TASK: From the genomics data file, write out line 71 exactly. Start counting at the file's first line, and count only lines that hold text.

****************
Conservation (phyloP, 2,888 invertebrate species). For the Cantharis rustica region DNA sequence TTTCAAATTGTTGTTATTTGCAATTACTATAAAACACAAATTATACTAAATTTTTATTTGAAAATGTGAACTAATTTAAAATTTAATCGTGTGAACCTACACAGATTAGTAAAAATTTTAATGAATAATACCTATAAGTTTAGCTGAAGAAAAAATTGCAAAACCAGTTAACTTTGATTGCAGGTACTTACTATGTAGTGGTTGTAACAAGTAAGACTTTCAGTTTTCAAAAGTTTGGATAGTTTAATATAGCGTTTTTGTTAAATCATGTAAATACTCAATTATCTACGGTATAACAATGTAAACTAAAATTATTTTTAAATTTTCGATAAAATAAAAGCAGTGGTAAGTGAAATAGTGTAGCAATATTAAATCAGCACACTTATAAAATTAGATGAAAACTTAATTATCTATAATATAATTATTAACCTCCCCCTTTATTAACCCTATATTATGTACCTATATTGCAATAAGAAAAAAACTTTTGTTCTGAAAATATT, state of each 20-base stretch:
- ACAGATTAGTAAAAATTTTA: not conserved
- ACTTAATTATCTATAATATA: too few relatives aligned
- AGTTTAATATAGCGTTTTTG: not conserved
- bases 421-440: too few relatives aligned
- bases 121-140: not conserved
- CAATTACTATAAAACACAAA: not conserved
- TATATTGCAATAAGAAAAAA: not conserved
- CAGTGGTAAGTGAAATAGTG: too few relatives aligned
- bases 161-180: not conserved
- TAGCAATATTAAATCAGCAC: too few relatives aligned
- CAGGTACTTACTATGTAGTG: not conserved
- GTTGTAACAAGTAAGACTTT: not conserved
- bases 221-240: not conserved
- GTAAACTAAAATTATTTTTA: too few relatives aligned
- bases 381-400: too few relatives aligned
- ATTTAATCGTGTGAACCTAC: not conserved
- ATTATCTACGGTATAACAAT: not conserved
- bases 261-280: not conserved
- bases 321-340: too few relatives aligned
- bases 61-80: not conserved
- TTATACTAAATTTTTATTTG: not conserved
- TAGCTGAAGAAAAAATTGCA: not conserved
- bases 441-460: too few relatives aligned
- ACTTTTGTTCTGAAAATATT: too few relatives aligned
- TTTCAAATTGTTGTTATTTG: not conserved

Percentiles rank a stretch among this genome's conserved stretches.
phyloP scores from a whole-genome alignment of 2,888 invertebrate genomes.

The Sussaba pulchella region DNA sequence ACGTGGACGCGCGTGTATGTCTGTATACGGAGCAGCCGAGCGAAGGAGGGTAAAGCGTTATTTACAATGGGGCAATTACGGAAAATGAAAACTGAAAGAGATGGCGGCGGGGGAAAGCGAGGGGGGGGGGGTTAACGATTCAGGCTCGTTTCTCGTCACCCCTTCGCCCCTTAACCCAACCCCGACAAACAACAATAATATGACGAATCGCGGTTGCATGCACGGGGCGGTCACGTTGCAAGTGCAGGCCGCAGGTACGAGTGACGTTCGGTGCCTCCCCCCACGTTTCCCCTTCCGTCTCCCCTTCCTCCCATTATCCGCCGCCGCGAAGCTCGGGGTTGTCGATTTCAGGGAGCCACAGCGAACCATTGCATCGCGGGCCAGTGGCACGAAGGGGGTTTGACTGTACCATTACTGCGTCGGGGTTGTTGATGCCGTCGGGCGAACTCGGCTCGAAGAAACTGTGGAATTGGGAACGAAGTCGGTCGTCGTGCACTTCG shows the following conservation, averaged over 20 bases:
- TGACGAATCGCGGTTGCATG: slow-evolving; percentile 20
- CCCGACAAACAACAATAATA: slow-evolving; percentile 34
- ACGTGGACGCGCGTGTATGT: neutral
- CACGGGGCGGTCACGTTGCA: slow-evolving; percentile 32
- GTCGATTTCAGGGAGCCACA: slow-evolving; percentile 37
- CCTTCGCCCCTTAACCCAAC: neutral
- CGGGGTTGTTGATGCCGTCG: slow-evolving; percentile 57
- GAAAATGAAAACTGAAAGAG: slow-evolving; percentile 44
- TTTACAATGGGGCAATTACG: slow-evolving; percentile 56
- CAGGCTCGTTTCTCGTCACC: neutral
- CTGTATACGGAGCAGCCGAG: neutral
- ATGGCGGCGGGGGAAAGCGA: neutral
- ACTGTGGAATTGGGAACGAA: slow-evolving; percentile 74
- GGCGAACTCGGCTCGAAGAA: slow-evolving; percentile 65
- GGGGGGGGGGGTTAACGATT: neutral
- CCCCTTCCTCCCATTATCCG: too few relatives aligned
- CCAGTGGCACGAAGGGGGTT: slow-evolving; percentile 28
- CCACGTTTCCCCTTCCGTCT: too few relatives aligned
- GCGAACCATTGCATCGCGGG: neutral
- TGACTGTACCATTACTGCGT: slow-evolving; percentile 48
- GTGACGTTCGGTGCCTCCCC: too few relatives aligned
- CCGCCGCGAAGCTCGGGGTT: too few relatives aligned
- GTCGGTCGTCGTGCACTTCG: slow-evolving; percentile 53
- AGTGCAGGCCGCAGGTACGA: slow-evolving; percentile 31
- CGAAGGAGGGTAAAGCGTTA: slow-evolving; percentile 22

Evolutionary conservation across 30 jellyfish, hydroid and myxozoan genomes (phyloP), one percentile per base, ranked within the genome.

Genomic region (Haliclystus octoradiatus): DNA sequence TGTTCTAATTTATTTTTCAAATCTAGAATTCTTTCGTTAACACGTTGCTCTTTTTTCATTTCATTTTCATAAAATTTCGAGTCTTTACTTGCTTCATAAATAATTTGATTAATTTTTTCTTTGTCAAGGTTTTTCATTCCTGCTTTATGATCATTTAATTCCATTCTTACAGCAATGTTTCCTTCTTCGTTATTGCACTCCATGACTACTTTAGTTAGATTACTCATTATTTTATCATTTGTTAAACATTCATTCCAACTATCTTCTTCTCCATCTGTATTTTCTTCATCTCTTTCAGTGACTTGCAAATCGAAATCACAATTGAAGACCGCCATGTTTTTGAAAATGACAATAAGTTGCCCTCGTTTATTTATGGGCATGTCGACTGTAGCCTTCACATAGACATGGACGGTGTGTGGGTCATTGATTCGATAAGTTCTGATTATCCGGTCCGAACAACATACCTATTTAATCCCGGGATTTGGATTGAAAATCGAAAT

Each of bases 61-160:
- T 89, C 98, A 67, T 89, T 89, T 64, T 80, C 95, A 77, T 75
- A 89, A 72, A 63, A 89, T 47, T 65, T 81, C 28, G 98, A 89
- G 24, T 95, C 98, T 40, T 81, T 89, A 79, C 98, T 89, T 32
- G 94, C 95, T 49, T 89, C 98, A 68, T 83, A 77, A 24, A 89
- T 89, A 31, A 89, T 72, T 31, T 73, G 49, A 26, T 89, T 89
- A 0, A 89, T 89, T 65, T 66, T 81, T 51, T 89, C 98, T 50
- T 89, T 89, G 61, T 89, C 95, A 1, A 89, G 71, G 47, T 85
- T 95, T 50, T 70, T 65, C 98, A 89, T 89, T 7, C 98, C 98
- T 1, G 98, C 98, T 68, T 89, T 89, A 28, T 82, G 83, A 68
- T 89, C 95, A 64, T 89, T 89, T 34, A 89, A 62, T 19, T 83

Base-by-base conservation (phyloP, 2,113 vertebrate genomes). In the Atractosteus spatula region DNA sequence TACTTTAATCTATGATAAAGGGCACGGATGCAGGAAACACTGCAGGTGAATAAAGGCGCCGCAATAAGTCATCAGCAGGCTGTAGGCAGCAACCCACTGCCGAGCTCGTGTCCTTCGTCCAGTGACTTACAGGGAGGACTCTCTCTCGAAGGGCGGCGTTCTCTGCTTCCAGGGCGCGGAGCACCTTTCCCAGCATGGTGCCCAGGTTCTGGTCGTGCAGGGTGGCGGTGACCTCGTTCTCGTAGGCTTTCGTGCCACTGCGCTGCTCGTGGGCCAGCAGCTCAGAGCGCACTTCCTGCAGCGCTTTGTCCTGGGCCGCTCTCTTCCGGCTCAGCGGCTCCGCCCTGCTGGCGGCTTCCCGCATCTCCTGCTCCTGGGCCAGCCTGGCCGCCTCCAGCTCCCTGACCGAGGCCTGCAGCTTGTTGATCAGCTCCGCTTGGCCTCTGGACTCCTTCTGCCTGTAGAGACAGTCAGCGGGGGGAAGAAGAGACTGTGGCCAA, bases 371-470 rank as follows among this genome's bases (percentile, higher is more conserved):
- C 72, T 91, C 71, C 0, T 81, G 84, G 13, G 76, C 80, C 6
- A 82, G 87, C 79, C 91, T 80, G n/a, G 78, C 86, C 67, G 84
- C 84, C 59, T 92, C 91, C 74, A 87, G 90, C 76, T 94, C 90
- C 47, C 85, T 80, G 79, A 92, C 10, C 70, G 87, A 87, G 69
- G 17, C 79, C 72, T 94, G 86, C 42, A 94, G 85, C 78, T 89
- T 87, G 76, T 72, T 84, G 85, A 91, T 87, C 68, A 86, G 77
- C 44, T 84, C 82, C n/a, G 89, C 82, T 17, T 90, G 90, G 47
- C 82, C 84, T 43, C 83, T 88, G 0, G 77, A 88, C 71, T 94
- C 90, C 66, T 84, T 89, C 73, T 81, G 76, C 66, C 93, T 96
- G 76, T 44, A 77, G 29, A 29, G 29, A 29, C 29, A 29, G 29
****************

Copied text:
- C 84, C 59, T 92, C 91, C 74, A 87, G 90, C 76, T 94, C 90